Hurricane Harvey Stirs Up the Gulf of Mexico
acquired August 24, 2017 download large image (10 MB, JPEG, 6000x6000)
acquired August 24, 2017 download GeoTIFF file (43 MB, TIFF, 6000x6000)

When Hurricane Harvey blows ashore over coastal Texas on Friday night, it will likely be the first major hurricane (category 3 or stronger) to make landfall in the United States since 2005. The Moderate Resolution Imaging Spectroradiometer (MODIS) on NASA’s Terra satellite captured this natural-color image of the rapidly intensifying storm at 11:24 a.m. Central Daylight Time (16:45 Universal Time) on August 24, 2017.

The National Hurricane Center expects Harvey to be a category 3 storm on the Saffir-Simpson scale—with winds exceeding 110 miles (180 kilometers) per hour—when it makes landfall. It will likely produce a storm surge of 6 to 12 feet (2 to 4 meters) and drop between 15 and 25 inches (38 and 63 centimeters) of rain in some areas—enough to produce life-threatening flash floods.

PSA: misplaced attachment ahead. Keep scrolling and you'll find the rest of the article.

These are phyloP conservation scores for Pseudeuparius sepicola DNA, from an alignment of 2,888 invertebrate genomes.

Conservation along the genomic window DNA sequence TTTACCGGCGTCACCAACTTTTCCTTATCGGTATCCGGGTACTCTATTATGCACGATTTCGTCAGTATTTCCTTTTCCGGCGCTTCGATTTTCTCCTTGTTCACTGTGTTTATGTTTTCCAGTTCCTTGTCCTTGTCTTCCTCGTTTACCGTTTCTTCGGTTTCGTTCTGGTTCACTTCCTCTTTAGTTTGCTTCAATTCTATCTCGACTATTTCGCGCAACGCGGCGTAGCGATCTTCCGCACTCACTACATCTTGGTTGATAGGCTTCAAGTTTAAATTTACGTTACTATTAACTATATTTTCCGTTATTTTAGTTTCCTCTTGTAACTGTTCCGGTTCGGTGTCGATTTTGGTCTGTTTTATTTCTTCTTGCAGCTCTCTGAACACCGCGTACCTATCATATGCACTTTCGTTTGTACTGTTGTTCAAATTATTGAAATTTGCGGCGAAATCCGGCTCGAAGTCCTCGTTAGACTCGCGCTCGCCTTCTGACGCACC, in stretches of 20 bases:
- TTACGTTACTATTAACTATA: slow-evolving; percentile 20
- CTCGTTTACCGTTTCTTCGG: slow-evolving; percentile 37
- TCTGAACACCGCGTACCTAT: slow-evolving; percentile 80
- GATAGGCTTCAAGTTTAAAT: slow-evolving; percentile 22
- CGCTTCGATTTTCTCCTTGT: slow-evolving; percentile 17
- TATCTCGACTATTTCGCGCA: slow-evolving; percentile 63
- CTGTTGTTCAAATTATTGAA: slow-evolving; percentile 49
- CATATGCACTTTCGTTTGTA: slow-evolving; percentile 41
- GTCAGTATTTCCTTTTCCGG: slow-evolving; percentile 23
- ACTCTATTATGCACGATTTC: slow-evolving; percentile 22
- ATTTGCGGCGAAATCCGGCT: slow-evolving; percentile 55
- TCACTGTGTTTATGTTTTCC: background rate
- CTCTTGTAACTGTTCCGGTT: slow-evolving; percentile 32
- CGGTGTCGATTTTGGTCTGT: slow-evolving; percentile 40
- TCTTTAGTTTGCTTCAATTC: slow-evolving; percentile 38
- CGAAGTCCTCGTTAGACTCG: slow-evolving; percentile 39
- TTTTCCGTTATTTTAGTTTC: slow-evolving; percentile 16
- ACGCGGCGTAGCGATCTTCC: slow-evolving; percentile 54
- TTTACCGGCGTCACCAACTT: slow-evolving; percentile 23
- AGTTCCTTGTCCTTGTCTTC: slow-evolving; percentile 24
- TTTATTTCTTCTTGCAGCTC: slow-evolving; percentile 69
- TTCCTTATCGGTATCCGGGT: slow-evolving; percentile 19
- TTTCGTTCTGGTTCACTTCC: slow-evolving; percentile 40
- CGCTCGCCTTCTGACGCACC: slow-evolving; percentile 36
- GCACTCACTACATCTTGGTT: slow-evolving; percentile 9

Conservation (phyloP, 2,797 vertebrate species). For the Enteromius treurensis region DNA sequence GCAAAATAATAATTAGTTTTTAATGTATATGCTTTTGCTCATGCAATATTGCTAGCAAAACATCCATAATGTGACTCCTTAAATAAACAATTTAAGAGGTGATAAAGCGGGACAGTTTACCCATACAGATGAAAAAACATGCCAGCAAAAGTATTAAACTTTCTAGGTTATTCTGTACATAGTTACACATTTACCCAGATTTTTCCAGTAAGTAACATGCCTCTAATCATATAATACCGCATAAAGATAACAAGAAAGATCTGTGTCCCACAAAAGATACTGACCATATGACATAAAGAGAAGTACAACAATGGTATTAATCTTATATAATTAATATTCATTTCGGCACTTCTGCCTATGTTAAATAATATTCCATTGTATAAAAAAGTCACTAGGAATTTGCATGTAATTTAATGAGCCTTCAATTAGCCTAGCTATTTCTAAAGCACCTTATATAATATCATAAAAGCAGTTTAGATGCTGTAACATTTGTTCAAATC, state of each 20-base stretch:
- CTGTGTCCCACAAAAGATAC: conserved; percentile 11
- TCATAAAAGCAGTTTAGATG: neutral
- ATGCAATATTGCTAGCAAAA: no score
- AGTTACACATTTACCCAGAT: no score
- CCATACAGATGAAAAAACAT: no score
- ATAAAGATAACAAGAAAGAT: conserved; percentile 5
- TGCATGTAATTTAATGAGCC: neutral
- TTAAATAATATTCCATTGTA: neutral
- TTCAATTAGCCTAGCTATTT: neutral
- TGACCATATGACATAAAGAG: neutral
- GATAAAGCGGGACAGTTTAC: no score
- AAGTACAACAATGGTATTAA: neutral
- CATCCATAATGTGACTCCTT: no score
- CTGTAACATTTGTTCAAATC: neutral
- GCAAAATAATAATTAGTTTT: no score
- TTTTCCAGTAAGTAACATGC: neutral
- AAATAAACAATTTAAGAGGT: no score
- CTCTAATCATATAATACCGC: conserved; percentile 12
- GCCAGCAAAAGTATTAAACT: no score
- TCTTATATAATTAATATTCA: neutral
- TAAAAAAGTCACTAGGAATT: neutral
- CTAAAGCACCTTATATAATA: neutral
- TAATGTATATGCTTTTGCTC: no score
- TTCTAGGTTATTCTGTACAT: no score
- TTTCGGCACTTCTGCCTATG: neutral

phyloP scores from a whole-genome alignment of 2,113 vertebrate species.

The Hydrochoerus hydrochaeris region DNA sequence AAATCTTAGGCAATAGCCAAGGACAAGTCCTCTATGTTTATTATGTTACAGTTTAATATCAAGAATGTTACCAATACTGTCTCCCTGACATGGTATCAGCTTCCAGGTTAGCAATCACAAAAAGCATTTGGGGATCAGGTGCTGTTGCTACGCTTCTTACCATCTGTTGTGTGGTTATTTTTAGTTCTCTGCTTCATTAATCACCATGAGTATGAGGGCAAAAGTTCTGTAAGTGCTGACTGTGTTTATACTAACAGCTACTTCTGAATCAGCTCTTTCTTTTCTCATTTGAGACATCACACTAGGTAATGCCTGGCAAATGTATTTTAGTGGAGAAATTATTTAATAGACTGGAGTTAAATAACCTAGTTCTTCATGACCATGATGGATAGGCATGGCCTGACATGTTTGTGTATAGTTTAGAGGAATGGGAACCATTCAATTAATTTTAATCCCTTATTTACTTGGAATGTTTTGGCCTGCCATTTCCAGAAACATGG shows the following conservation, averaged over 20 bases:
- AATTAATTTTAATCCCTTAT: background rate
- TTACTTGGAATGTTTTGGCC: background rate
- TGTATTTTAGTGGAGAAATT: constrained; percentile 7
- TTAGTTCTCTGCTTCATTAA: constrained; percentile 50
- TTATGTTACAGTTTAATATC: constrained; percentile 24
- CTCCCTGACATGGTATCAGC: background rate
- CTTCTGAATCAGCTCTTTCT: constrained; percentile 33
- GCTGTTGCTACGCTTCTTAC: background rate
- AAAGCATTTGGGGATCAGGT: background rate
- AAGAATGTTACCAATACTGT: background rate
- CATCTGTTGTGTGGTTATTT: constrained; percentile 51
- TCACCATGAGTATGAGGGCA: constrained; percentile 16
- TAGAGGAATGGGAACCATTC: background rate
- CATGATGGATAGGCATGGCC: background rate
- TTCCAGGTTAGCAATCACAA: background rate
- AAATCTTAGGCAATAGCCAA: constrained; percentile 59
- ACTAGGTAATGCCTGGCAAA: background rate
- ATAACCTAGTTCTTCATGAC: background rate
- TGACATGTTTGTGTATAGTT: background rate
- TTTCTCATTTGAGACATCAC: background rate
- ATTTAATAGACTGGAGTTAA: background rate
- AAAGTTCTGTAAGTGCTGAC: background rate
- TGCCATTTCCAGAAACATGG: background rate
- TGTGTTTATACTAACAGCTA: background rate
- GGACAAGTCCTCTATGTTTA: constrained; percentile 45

NASA Earth Observatory image by Jesse Allen, using data from the Land Atmosphere Near real-time Capability for EOS (LANCE). Caption by Adam Voiland.

Terra - MODIS

Hurricane Harvey Stirs Up the Gulf of Mexico

Image Location
Image Location
More in this Event (view all)
Hurricane Harvey Approaches Texas Harvey Stalls Over Southeastern Texas Harvey Drops Devastating Rain on Texas Soil Moisture Satellite Observes Harvey’s Wrath Texas Waters Run Brown after Harvey Harvey’s Chilling Wake NASA Satellite Observes Flood Waters Across Texas Harvey Churned Up and Cooled Down the Gulf